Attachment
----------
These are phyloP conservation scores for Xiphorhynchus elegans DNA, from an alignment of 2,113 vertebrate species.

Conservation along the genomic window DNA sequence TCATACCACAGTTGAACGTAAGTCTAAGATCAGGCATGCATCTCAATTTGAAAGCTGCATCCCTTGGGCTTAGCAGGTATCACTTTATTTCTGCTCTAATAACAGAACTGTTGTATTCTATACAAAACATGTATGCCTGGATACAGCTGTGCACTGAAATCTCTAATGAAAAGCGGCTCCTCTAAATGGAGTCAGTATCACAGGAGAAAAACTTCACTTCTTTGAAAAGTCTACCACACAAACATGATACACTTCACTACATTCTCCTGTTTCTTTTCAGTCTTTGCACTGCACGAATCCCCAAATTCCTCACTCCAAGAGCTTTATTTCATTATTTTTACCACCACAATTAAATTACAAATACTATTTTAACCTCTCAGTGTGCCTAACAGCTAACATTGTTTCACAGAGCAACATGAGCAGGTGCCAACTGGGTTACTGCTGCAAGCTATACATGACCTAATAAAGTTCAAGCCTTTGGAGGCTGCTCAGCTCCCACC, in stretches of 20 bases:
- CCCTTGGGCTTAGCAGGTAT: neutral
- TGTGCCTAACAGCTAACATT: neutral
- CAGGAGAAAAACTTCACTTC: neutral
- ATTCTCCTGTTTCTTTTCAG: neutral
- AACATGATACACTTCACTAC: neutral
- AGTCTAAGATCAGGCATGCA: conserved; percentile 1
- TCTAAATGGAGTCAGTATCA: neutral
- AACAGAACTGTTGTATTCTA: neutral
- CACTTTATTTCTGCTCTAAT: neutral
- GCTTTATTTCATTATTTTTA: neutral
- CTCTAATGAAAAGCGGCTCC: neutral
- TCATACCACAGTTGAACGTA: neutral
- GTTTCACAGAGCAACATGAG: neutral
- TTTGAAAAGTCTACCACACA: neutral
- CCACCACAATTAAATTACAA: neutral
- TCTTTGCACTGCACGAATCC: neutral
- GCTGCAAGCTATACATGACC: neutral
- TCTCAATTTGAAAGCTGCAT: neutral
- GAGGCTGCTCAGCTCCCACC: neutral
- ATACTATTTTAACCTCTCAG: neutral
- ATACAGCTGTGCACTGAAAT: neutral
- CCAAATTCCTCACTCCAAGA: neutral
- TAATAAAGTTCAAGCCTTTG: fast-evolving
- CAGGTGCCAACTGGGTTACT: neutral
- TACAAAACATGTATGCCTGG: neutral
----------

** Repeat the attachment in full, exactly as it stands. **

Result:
These are phyloP conservation scores for Xiphorhynchus elegans DNA, from an alignment of 2,113 vertebrate species.

Conservation along the genomic window DNA sequence TCATACCACAGTTGAACGTAAGTCTAAGATCAGGCATGCATCTCAATTTGAAAGCTGCATCCCTTGGGCTTAGCAGGTATCACTTTATTTCTGCTCTAATAACAGAACTGTTGTATTCTATACAAAACATGTATGCCTGGATACAGCTGTGCACTGAAATCTCTAATGAAAAGCGGCTCCTCTAAATGGAGTCAGTATCACAGGAGAAAAACTTCACTTCTTTGAAAAGTCTACCACACAAACATGATACACTTCACTACATTCTCCTGTTTCTTTTCAGTCTTTGCACTGCACGAATCCCCAAATTCCTCACTCCAAGAGCTTTATTTCATTATTTTTACCACCACAATTAAATTACAAATACTATTTTAACCTCTCAGTGTGCCTAACAGCTAACATTGTTTCACAGAGCAACATGAGCAGGTGCCAACTGGGTTACTGCTGCAAGCTATACATGACCTAATAAAGTTCAAGCCTTTGGAGGCTGCTCAGCTCCCACC, in stretches of 20 bases:
- CCCTTGGGCTTAGCAGGTAT: neutral
- TGTGCCTAACAGCTAACATT: neutral
- CAGGAGAAAAACTTCACTTC: neutral
- ATTCTCCTGTTTCTTTTCAG: neutral
- AACATGATACACTTCACTAC: neutral
- AGTCTAAGATCAGGCATGCA: conserved; percentile 1
- TCTAAATGGAGTCAGTATCA: neutral
- AACAGAACTGTTGTATTCTA: neutral
- CACTTTATTTCTGCTCTAAT: neutral
- GCTTTATTTCATTATTTTTA: neutral
- CTCTAATGAAAAGCGGCTCC: neutral
- TCATACCACAGTTGAACGTA: neutral
- GTTTCACAGAGCAACATGAG: neutral
- TTTGAAAAGTCTACCACACA: neutral
- CCACCACAATTAAATTACAA: neutral
- TCTTTGCACTGCACGAATCC: neutral
- GCTGCAAGCTATACATGACC: neutral
- TCTCAATTTGAAAGCTGCAT: neutral
- GAGGCTGCTCAGCTCCCACC: neutral
- ATACTATTTTAACCTCTCAG: neutral
- ATACAGCTGTGCACTGAAAT: neutral
- CCAAATTCCTCACTCCAAGA: neutral
- TAATAAAGTTCAAGCCTTTG: fast-evolving
- CAGGTGCCAACTGGGTTACT: neutral
- TACAAAACATGTATGCCTGG: neutral